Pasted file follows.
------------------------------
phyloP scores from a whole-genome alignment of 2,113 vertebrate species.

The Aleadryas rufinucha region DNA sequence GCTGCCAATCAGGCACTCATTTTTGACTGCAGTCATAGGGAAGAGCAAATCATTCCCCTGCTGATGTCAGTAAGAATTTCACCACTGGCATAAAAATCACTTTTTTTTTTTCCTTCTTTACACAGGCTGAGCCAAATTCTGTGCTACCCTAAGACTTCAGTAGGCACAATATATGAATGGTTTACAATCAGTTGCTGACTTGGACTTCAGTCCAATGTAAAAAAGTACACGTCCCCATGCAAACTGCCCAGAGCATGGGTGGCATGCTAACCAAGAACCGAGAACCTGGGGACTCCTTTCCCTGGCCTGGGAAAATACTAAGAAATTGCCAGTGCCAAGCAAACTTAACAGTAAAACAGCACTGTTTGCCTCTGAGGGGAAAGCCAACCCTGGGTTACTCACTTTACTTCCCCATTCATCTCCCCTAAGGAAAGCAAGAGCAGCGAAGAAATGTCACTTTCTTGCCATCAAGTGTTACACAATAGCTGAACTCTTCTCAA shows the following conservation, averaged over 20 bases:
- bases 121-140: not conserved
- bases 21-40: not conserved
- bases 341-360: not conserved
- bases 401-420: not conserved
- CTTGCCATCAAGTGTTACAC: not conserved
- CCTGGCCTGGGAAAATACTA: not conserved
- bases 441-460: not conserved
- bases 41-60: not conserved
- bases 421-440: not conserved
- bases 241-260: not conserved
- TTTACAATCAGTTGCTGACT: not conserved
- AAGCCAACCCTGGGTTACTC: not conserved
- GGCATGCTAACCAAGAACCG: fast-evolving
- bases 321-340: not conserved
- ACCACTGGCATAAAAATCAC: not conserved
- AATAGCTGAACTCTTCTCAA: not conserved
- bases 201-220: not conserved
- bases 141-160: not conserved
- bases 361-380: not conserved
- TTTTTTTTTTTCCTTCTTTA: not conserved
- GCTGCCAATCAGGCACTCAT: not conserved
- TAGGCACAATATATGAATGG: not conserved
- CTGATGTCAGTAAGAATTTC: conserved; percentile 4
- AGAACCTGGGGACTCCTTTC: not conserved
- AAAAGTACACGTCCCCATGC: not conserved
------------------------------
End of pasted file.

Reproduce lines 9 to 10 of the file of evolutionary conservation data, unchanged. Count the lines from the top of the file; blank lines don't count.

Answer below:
- bases 441-460: not conserved
- bases 41-60: not conserved